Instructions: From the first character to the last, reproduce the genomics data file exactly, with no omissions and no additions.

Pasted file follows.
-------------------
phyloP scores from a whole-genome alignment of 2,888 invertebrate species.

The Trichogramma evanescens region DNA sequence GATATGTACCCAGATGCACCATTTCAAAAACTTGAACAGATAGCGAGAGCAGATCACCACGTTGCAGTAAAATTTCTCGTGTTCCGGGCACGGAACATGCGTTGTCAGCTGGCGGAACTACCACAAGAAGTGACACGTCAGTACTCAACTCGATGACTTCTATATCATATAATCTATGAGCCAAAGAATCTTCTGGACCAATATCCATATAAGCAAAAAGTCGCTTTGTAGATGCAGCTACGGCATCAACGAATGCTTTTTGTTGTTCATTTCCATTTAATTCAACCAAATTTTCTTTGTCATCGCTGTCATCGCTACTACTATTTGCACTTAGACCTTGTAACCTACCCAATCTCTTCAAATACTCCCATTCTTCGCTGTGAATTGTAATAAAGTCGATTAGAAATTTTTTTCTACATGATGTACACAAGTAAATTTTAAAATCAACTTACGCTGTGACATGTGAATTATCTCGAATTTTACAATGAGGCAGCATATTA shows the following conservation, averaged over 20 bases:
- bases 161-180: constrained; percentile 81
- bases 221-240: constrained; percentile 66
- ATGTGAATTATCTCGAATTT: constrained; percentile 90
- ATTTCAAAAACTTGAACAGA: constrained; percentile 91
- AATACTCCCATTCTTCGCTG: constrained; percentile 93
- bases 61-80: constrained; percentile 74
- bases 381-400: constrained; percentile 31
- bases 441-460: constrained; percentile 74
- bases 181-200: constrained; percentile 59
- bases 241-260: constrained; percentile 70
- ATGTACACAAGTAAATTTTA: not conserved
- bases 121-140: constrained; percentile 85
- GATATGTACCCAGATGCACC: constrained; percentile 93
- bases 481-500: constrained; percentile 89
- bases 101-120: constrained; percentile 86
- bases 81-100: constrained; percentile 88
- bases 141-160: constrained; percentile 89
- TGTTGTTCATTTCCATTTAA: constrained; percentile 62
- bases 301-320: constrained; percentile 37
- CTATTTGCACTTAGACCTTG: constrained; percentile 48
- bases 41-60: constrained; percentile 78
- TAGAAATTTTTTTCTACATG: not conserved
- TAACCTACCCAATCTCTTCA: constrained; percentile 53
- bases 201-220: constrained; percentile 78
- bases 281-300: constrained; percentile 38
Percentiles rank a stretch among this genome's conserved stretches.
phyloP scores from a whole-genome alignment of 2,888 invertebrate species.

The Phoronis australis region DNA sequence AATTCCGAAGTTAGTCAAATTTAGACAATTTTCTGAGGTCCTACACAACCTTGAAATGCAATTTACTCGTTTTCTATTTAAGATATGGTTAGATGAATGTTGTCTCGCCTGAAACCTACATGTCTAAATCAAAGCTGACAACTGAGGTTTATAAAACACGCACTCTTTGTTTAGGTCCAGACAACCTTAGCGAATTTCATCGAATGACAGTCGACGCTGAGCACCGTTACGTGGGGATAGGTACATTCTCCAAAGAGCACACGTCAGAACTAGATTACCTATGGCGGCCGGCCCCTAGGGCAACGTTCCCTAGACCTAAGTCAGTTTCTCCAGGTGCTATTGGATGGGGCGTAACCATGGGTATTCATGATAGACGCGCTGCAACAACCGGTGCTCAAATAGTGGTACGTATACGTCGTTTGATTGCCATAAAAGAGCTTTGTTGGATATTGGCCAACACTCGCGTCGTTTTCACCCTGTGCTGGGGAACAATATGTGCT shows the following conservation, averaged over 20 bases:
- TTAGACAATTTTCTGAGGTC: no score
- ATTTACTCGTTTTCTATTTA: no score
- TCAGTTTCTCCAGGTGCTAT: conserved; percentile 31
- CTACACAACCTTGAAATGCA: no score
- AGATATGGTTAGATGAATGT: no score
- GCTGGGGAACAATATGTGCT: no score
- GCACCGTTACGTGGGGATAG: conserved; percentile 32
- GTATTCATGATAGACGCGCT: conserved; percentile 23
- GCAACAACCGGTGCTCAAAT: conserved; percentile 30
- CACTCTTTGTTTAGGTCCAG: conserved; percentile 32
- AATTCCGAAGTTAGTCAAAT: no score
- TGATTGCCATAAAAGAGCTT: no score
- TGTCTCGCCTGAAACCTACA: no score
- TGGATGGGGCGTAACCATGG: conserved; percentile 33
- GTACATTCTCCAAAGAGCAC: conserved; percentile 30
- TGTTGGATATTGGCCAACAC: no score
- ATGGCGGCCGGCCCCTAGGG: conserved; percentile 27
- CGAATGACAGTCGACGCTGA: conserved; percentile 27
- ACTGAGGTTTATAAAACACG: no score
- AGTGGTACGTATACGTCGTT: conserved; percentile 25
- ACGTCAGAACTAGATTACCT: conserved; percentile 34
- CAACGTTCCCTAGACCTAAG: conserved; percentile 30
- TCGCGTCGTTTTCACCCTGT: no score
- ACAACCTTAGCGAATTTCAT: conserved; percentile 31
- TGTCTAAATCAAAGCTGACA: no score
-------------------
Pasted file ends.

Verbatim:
phyloP scores from a whole-genome alignment of 2,888 invertebrate species.

The Trichogramma evanescens region DNA sequence GATATGTACCCAGATGCACCATTTCAAAAACTTGAACAGATAGCGAGAGCAGATCACCACGTTGCAGTAAAATTTCTCGTGTTCCGGGCACGGAACATGCGTTGTCAGCTGGCGGAACTACCACAAGAAGTGACACGTCAGTACTCAACTCGATGACTTCTATATCATATAATCTATGAGCCAAAGAATCTTCTGGACCAATATCCATATAAGCAAAAAGTCGCTTTGTAGATGCAGCTACGGCATCAACGAATGCTTTTTGTTGTTCATTTCCATTTAATTCAACCAAATTTTCTTTGTCATCGCTGTCATCGCTACTACTATTTGCACTTAGACCTTGTAACCTACCCAATCTCTTCAAATACTCCCATTCTTCGCTGTGAATTGTAATAAAGTCGATTAGAAATTTTTTTCTACATGATGTACACAAGTAAATTTTAAAATCAACTTACGCTGTGACATGTGAATTATCTCGAATTTTACAATGAGGCAGCATATTA shows the following conservation, averaged over 20 bases:
- bases 161-180: constrained; percentile 81
- bases 221-240: constrained; percentile 66
- ATGTGAATTATCTCGAATTT: constrained; percentile 90
- ATTTCAAAAACTTGAACAGA: constrained; percentile 91
- AATACTCCCATTCTTCGCTG: constrained; percentile 93
- bases 61-80: constrained; percentile 74
- bases 381-400: constrained; percentile 31
- bases 441-460: constrained; percentile 74
- bases 181-200: constrained; percentile 59
- bases 241-260: constrained; percentile 70
- ATGTACACAAGTAAATTTTA: not conserved
- bases 121-140: constrained; percentile 85
- GATATGTACCCAGATGCACC: constrained; percentile 93
- bases 481-500: constrained; percentile 89
- bases 101-120: constrained; percentile 86
- bases 81-100: constrained; percentile 88
- bases 141-160: constrained; percentile 89
- TGTTGTTCATTTCCATTTAA: constrained; percentile 62
- bases 301-320: constrained; percentile 37
- CTATTTGCACTTAGACCTTG: constrained; percentile 48
- bases 41-60: constrained; percentile 78
- TAGAAATTTTTTTCTACATG: not conserved
- TAACCTACCCAATCTCTTCA: constrained; percentile 53
- bases 201-220: constrained; percentile 78
- bases 281-300: constrained; percentile 38
Percentiles rank a stretch among this genome's conserved stretches.
phyloP scores from a whole-genome alignment of 2,888 invertebrate species.

The Phoronis australis region DNA sequence AATTCCGAAGTTAGTCAAATTTAGACAATTTTCTGAGGTCCTACACAACCTTGAAATGCAATTTACTCGTTTTCTATTTAAGATATGGTTAGATGAATGTTGTCTCGCCTGAAACCTACATGTCTAAATCAAAGCTGACAACTGAGGTTTATAAAACACGCACTCTTTGTTTAGGTCCAGACAACCTTAGCGAATTTCATCGAATGACAGTCGACGCTGAGCACCGTTACGTGGGGATAGGTACATTCTCCAAAGAGCACACGTCAGAACTAGATTACCTATGGCGGCCGGCCCCTAGGGCAACGTTCCCTAGACCTAAGTCAGTTTCTCCAGGTGCTATTGGATGGGGCGTAACCATGGGTATTCATGATAGACGCGCTGCAACAACCGGTGCTCAAATAGTGGTACGTATACGTCGTTTGATTGCCATAAAAGAGCTTTGTTGGATATTGGCCAACACTCGCGTCGTTTTCACCCTGTGCTGGGGAACAATATGTGCT shows the following conservation, averaged over 20 bases:
- TTAGACAATTTTCTGAGGTC: no score
- ATTTACTCGTTTTCTATTTA: no score
- TCAGTTTCTCCAGGTGCTAT: conserved; percentile 31
- CTACACAACCTTGAAATGCA: no score
- AGATATGGTTAGATGAATGT: no score
- GCTGGGGAACAATATGTGCT: no score
- GCACCGTTACGTGGGGATAG: conserved; percentile 32
- GTATTCATGATAGACGCGCT: conserved; percentile 23
- GCAACAACCGGTGCTCAAAT: conserved; percentile 30
- CACTCTTTGTTTAGGTCCAG: conserved; percentile 32
- AATTCCGAAGTTAGTCAAAT: no score
- TGATTGCCATAAAAGAGCTT: no score
- TGTCTCGCCTGAAACCTACA: no score
- TGGATGGGGCGTAACCATGG: conserved; percentile 33
- GTACATTCTCCAAAGAGCAC: conserved; percentile 30
- TGTTGGATATTGGCCAACAC: no score
- ATGGCGGCCGGCCCCTAGGG: conserved; percentile 27
- CGAATGACAGTCGACGCTGA: conserved; percentile 27
- ACTGAGGTTTATAAAACACG: no score
- AGTGGTACGTATACGTCGTT: conserved; percentile 25
- ACGTCAGAACTAGATTACCT: conserved; percentile 34
- CAACGTTCCCTAGACCTAAG: conserved; percentile 30
- TCGCGTCGTTTTCACCCTGT: no score
- ACAACCTTAGCGAATTTCAT: conserved; percentile 31
- TGTCTAAATCAAAGCTGACA: no score